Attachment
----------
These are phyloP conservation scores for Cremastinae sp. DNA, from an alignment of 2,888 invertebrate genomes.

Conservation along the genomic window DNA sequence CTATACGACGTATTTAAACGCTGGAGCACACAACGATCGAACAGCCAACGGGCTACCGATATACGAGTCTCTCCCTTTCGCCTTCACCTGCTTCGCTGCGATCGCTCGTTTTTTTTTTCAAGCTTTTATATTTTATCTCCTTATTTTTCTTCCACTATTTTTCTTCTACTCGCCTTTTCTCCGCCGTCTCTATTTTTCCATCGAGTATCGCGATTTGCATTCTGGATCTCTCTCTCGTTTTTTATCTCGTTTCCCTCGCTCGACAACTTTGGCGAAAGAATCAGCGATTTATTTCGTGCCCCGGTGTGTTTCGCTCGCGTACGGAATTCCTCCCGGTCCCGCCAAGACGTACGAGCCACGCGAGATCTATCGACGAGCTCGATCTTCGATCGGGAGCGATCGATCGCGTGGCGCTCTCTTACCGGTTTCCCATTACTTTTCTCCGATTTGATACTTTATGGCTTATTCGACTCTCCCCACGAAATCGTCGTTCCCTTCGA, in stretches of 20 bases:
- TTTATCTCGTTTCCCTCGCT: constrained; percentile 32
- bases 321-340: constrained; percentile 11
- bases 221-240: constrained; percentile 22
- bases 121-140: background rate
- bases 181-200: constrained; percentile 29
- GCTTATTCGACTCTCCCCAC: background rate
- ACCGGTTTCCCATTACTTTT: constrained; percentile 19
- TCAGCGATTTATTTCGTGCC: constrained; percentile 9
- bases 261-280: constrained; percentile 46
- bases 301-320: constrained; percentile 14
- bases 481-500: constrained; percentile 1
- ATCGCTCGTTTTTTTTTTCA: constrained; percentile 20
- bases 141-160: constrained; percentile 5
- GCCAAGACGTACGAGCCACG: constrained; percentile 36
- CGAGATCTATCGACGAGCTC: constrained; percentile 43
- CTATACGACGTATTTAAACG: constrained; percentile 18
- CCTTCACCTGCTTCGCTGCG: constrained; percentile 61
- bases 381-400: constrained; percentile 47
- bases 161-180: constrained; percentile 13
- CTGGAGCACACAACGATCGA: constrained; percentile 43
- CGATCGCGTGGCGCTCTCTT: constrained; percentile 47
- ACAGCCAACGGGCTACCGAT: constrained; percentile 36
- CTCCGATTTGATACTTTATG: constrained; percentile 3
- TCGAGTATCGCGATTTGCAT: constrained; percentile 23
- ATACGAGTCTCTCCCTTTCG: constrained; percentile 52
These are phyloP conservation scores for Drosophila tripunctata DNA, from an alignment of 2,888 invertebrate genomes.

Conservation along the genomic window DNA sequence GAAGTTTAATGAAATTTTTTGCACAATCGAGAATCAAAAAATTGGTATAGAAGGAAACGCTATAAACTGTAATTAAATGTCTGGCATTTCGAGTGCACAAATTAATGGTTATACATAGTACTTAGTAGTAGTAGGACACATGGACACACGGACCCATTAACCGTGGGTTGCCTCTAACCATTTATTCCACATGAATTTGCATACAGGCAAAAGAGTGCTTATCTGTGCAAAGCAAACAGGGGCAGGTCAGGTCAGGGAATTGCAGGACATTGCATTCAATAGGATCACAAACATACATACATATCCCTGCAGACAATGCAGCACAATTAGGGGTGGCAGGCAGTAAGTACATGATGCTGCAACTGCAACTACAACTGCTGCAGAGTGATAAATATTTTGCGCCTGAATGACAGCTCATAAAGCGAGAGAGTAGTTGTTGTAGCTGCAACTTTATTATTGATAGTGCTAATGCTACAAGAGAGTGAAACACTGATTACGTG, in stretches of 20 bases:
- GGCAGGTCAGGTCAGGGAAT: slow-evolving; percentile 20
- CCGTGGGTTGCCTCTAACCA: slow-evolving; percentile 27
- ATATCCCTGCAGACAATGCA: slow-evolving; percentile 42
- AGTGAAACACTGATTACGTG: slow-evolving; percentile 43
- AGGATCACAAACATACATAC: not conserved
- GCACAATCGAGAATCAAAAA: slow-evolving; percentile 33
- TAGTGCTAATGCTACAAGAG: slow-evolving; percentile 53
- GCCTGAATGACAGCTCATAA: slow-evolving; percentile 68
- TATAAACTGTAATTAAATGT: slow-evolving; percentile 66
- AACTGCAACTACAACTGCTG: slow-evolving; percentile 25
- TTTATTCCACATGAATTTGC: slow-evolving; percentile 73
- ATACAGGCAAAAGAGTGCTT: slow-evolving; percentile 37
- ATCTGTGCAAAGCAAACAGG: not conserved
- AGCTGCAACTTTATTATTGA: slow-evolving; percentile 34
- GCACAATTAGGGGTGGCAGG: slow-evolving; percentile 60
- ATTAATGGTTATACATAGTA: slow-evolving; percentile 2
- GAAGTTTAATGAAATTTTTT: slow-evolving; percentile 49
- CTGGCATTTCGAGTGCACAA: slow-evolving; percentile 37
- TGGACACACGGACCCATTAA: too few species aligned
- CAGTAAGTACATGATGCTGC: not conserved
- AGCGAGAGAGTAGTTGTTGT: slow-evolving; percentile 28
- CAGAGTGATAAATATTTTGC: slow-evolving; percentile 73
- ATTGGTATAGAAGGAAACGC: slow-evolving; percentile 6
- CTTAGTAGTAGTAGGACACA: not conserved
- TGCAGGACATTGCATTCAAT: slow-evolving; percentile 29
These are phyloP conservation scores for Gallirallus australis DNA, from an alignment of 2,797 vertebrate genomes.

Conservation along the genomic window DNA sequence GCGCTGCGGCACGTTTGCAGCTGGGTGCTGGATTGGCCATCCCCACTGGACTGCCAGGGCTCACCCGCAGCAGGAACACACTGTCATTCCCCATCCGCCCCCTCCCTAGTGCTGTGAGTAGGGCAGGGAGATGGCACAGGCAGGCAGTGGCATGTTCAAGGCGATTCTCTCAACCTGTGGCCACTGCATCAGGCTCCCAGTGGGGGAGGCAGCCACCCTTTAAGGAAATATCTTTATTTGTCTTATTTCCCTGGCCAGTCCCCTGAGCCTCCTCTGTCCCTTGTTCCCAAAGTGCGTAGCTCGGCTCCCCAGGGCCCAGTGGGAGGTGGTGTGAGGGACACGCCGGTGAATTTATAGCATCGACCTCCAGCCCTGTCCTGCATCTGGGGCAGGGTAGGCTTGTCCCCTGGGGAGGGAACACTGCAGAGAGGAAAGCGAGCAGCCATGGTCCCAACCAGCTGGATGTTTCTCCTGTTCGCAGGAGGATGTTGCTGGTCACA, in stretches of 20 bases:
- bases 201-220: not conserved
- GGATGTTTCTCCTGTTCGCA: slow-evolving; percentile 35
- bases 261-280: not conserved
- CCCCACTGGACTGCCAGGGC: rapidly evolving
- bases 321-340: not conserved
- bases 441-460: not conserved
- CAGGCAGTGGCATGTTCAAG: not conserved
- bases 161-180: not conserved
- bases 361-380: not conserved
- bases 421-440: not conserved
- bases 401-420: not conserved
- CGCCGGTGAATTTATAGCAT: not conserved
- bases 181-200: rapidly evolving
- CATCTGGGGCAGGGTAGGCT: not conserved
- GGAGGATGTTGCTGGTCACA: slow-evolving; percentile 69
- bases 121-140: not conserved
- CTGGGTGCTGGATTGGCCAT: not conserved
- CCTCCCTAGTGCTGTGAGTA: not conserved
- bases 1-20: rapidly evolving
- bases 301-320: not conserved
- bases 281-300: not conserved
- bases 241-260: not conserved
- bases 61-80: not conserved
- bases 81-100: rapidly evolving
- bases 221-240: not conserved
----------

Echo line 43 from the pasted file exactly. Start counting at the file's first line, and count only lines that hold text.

- AGCTGCAACTTTATTATTGA: slow-evolving; percentile 34